How My Mental Health Recovery Is Like Wearing Glasses for the First Time
When I was 10 years old, I told my mom I thought I needed glasses and she didn’t believe me. See, my best friend had just gotten glasses and she thought I just wanted them to be more like her. However, when I persisted, she agreed to take me to the eye doctor, mostly to get me off her back, I’m sure. Much to her surprise, it turned out I did, in fact, need glasses. The first time I put them on, I remember being so amazed at how clearly I could see everything on the drive home. I could see the individual leaves on the trees around us; I could see the street names on all of the signs; I could see the world with a new perspective. You see, it wasn’t until I actually put the glasses on that I realized what I had been missing out on. I didn’t realize my eyesight was any worse than anyone else’s — I just assumed what I saw was the same thing as what everyone else was seeing.
My experience of mental health is much the same.
It can be very easy to go through life thinking you are alone in your experiences, thinking you are the only one who has ever felt the way you feel or thinking everyone else is going through the same things and they just happen to be handling it all much better than you are. I was sitting in a university lecture on psychopathology the first time I realized my experiences might not be normal. We were reading through the DSM, looking at the diagnostic criteria for various anxiety and mood disorders and all of a sudden, it clicked — these thoughts and feelings I was having, that I had been having for as long as I could remember, weren’t necessarily things everyone else was going through. For so long, I had chalked it up to the stress of being a full-time student and working part-time and being four hours away from home. But now, I could see that maybe, just maybe, there was something more at play.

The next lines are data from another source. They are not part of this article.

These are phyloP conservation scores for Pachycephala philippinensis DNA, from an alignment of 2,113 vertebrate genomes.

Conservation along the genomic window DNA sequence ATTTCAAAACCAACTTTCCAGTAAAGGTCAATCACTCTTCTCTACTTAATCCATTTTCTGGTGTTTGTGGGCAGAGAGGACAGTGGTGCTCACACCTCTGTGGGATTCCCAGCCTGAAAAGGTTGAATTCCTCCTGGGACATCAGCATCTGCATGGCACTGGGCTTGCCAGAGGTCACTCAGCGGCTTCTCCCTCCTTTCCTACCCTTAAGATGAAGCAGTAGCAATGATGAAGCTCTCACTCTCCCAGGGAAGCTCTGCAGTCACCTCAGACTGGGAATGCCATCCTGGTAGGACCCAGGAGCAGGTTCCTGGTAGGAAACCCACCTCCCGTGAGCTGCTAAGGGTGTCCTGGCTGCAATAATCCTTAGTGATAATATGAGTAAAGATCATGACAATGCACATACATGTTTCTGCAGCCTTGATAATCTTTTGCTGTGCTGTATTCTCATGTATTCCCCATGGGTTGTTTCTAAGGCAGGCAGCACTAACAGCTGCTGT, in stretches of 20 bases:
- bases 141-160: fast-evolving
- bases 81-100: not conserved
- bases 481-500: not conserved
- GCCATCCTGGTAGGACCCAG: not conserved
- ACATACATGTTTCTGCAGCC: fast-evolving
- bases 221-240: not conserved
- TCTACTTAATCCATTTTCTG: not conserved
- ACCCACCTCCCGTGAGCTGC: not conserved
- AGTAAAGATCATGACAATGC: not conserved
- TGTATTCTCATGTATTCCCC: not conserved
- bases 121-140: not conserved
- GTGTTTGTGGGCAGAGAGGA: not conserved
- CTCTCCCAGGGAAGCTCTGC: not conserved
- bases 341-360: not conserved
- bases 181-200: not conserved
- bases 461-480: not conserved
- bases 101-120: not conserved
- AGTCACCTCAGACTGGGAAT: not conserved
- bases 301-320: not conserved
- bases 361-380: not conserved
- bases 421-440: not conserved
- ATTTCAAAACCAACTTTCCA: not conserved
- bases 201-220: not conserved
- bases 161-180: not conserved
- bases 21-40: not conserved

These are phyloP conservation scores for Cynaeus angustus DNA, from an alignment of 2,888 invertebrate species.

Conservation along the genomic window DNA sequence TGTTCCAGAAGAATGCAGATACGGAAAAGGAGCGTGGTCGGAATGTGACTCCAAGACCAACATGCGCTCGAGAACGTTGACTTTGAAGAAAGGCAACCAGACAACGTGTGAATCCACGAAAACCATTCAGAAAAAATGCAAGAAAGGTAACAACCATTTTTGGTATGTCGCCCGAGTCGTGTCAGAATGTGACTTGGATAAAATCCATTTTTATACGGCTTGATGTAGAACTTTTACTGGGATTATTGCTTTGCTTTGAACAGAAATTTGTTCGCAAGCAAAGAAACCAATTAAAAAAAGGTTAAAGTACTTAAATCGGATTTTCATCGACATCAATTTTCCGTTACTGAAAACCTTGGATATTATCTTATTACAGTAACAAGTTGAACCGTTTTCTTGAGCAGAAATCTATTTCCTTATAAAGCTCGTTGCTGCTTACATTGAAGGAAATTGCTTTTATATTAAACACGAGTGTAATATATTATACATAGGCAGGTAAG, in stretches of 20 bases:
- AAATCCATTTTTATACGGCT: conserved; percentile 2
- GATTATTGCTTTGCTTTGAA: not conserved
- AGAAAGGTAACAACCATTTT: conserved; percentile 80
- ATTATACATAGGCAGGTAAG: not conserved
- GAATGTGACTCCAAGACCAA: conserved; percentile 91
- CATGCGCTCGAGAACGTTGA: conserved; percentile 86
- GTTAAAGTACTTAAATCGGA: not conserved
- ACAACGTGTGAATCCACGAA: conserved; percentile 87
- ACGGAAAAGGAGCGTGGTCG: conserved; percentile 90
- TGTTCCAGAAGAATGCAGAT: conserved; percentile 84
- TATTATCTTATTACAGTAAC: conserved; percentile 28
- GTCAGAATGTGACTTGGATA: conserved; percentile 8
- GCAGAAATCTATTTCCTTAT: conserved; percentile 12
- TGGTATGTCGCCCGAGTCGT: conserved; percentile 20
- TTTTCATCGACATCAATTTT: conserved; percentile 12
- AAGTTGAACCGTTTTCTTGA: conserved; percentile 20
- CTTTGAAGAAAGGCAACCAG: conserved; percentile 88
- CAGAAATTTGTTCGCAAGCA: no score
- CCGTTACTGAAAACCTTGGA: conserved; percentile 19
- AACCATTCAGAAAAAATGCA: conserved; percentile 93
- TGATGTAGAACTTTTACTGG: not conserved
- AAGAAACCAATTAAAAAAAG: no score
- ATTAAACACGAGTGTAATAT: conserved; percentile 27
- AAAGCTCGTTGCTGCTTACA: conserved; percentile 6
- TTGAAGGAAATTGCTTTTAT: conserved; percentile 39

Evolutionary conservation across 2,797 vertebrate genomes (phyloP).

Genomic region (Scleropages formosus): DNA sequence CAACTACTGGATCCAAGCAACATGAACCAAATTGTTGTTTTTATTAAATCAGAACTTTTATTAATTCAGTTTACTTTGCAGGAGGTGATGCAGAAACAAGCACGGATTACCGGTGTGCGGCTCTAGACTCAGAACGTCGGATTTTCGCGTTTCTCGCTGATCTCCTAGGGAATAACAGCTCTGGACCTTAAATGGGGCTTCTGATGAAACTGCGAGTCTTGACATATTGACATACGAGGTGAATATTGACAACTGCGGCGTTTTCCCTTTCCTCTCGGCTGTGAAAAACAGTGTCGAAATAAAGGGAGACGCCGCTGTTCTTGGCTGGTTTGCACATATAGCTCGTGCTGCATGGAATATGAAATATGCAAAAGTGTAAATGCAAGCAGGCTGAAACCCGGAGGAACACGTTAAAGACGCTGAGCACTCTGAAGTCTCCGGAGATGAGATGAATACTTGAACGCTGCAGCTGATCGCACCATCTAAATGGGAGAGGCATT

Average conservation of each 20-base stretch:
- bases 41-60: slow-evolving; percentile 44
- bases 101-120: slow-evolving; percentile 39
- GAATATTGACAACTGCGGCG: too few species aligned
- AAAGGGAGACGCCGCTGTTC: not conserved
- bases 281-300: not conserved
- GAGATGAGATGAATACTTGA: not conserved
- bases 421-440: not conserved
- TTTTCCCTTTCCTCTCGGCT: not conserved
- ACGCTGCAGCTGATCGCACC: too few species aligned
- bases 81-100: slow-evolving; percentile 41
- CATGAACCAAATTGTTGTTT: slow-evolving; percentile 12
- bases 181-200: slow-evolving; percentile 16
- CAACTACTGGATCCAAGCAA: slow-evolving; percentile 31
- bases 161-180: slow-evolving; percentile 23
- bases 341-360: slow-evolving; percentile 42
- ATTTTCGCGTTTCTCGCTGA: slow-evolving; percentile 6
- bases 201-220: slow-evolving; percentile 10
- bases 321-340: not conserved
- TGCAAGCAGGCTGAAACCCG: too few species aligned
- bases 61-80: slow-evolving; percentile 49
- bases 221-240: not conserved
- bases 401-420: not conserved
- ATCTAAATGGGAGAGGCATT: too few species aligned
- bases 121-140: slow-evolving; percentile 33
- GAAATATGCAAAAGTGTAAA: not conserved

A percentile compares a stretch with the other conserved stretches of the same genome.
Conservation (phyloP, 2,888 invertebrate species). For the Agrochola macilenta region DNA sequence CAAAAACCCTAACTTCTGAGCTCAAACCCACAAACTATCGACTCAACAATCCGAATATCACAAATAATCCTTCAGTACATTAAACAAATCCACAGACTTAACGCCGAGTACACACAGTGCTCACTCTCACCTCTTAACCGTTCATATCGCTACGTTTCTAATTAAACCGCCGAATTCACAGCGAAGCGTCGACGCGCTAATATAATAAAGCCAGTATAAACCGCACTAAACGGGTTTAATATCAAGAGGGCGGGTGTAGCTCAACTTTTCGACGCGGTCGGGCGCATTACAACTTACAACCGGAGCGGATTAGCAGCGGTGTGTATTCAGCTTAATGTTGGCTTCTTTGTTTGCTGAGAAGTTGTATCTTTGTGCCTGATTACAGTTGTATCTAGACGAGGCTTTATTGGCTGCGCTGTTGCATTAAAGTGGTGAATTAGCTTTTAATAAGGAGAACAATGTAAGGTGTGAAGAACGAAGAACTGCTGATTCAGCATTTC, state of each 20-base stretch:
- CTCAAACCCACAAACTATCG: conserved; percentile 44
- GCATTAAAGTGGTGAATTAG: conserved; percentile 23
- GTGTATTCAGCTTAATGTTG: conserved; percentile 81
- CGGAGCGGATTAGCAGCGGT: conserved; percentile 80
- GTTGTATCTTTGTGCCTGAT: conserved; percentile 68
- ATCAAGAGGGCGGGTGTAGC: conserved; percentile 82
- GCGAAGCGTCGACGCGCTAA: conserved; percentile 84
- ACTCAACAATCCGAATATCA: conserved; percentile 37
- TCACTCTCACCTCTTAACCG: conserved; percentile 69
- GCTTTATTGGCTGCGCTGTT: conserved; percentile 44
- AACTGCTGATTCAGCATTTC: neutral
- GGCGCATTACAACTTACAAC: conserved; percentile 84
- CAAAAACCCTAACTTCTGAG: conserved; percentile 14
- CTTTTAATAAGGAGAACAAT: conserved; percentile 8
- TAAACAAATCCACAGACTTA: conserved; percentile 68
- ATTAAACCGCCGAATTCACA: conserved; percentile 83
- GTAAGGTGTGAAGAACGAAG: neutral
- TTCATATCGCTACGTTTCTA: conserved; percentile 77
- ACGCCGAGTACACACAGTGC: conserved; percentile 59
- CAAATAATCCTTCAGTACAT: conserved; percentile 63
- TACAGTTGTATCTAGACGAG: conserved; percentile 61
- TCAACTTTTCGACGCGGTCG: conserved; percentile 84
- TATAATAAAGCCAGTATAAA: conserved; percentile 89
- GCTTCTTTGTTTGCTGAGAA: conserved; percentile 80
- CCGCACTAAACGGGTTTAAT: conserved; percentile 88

Even after learning all I could about psychology and the brain and all these disorders, it never occurred to me that my mental health would ever be considered “bad” enough to merit a real diagnosis or treatment. In much the same way that I didn’t know how bad my eyesight was until I put on glasses for the first time, I didn’t realize how much of my life was impacted by my mental health until I started making it a priority. For some people, this might mean medication or therapy; for others, it might simply mean regular exercise, meditation and healthy eating. Everyone is different. Just as my glasses wouldn’t do much to help someone who is farsighted, there is no one-size-fits-all prescription for mental health.
In the same way that some people wear glasses or contacts, some people take medication or go to therapy. This is nothing to be scared or ashamed of. Sure, some people might call you “four eyes” or laugh or judge because they don’t know what it’s like, but there are more and more people out there who do understand and who are there to support you. In fact, just as there are people who you would never know wear contacts, there are probably more people in your life than you are aware of who have some experience with mental illness.
Now I’ve put on my glasses, I can’t imagine going back to living without them. Sure, if I forget them at home by accident, I can make it through the day without them, but they definitely make my life easier and more enjoyable. I may never know what it’s like to wake up and be able to see clearly as soon as I open my eyes, just as I may never know what it’s like to live a life entirely free of anxiety. That’s OK, though, because I know what I need to do in order to be able to see clearly through both of these obstacles. Maybe someday I’ll be able to live without them, but until then, I’m more than happy to keep wearing my glasses proudly.
Photo by Dorothy Puscas on Unsplash